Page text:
Transdisciplinary Group Collaborates on Sideline Visual Test for Concussion Screening


Dr. Steve Devick, a 1976 graduate of the Illinois College of Optometry, is best known for his collaboration while an ICO student with classmate Alan King, resulting in the King-Devick Saccade Test.  The K-D Test has been widely used through the years as a measure of saccade function primarily as related to reading.  Dr. Devick has been quiet on the optometric scene, involved in a number of entrepreneurial pursuits rather than with saccades, while the DEM Test has largely displaced the K-D in regular usage, but has just burst back onto the scene as co-author of a significant paper in the current issue of Neurology.  From the Departments of Neurology, Ophthalmology, and Epidemiology, University of Pennsylvania School of Medicine, this multidisciplinary paper is garnering significant attention by the media, particularly with recent attention to recurrent concussions sustained in football.

The results thus far in using the K-D Test to establish baseline speed scores for saccades, which brain injury subsequently compromises are promising.  Optometrists involved in neuro-optometric rehabilitation will see renewed potential in the test for its applicability in judging successful rehabilitative efforts through vision therapy.

- Leonard J. Press, O.D., FCOVD, FAAO

7 thoughts on “Transdisciplinary Group Collaborates on Sideline Visual Test for Concussion Screening

  1. This is an exciting modified application of the KD test. From over 25 years of studies published and experience with the DEM, I believe there is still more work to be completed on the KD as a screening test. I commend the authors for this refreshing new use of the KD test and look forward to see more information on its use.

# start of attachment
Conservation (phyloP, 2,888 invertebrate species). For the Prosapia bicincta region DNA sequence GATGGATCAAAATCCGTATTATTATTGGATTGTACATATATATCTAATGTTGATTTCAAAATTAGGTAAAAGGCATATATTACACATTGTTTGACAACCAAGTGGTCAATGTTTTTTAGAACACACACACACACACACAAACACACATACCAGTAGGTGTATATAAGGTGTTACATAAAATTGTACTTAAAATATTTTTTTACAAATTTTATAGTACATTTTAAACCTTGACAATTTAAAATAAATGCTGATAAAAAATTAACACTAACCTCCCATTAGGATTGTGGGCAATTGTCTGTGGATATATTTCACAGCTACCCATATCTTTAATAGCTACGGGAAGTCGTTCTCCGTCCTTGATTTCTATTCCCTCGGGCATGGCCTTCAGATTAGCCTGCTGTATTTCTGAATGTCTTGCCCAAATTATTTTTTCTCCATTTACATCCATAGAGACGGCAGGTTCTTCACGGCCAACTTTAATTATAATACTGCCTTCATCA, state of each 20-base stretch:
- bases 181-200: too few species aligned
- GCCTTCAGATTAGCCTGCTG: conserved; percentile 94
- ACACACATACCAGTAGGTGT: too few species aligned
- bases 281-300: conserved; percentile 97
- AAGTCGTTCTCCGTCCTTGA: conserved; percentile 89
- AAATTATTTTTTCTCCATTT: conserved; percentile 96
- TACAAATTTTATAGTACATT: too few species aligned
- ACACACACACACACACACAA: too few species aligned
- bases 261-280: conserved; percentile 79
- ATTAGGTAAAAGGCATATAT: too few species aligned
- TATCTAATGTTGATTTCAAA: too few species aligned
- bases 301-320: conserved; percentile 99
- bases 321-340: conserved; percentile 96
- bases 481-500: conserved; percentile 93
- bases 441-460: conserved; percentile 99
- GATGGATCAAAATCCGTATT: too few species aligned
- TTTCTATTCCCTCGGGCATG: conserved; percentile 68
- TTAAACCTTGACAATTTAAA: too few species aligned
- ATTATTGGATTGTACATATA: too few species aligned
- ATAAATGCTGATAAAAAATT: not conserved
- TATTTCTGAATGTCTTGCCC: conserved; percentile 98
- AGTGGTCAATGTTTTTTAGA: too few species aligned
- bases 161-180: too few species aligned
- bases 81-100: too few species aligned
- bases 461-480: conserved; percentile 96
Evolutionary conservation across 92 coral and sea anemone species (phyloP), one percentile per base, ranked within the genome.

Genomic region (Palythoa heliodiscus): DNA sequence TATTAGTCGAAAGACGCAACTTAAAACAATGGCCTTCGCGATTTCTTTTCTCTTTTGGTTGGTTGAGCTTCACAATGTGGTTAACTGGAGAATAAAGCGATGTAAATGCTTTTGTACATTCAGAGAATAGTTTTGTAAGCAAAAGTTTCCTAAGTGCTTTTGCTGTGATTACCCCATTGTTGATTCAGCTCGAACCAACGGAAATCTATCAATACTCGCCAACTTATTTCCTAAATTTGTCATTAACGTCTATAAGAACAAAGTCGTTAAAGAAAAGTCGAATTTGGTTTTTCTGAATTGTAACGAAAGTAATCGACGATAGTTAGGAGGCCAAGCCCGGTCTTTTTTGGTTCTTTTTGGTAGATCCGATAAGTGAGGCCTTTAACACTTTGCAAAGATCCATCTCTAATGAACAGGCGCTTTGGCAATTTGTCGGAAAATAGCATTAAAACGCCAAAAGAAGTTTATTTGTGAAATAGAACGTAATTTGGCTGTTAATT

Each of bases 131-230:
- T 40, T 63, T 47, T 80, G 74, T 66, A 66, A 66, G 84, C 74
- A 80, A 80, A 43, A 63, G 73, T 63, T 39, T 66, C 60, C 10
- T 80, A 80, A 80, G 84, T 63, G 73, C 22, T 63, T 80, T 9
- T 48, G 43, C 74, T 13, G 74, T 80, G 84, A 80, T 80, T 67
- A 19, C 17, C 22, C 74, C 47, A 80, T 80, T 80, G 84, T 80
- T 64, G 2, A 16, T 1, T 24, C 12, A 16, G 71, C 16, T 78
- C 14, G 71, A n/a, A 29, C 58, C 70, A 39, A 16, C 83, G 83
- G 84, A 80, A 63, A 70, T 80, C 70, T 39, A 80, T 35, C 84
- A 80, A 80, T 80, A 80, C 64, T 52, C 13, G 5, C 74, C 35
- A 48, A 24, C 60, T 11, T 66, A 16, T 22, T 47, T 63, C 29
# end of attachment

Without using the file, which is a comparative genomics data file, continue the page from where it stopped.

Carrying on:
2. I’ve used the King-Devick for years as a tool to communicate with patients/parents and educators regarding problems with saccades leading to reading/writing difficulties. This is a very interesting a potentially valuable use of this instrument in early recognition of a concussion and consequently earlier intervention.

  3. Nice and interesting finding. Simple and rapid does not mean bad!

    A few years ago, Neera Kapoor and I performed the DEM test on mTBI patients, and we found it to be a good discriminator between mTBI and normals, with those having had their mTBI many months to years before our testing. Unfortunately, only now are we beginning to put together the findings for publication.

    This is a welcome addition to our clinical mTBI armamentarium!
    KEN

  4. I have been using this test for MANY years to evaluate the progress of brain injuried patients and am happy to know that others have also found it useful. Will new norms be coming out for ages 15+? This would be helpful although it is not necessary since I am using the patient’s pre therapy scores vs. mid therapy scores and end of therapy scores to monitor progress.

    • I don’t know about norms for 15+, Marlene, because the test asymptotes to adult levels by then. So for concussion purposes, they are using the athlete’s fastest score as baseline against which to compare change.

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